The status quo of treatment and clinical outcomes for patients over 80 years of age with high-grade soft tissue sarcoma: report from the soft tissue tumor registry in Japan

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Oxford University Press
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© The Author(s) 2018. Published by Oxford University Press. All rights reserved. For permissions, please e-mail: journals.permissions@oup.com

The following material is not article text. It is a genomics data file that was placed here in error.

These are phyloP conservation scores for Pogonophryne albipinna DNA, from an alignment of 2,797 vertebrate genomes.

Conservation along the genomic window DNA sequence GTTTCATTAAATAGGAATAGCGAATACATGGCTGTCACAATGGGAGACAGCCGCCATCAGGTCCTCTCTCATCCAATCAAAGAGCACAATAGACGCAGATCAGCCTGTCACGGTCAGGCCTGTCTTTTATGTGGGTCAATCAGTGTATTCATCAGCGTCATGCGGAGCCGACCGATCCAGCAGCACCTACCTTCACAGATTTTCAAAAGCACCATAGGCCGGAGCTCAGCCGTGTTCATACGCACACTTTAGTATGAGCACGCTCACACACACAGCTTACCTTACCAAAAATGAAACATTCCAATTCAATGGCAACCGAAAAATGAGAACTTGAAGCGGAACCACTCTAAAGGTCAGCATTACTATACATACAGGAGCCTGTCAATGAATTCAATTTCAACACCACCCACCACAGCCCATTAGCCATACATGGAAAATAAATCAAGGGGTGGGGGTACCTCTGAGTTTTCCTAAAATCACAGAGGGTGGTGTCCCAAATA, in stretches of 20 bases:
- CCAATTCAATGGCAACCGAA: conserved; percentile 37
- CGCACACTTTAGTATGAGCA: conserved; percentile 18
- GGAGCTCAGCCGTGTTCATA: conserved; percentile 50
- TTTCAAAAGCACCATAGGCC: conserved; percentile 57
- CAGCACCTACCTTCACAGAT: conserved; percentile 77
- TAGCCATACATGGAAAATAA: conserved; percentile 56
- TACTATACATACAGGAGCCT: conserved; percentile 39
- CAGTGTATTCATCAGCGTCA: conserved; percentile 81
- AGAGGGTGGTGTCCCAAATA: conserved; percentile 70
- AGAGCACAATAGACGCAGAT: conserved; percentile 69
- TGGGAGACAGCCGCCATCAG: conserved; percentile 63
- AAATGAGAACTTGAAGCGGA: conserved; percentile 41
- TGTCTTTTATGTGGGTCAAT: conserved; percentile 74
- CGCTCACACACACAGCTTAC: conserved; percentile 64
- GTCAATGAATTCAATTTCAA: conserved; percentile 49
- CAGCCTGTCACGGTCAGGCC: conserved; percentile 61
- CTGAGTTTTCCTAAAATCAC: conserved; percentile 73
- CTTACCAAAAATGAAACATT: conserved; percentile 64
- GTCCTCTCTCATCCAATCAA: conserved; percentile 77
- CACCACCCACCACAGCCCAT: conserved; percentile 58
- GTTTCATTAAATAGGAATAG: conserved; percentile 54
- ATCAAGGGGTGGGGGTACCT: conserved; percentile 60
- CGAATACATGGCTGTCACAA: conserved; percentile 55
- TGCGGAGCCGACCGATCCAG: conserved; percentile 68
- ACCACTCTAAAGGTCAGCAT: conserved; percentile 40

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0368-2811
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1465-3621
DOI
10.1093/jjco/hyy118
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30137471
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Abstract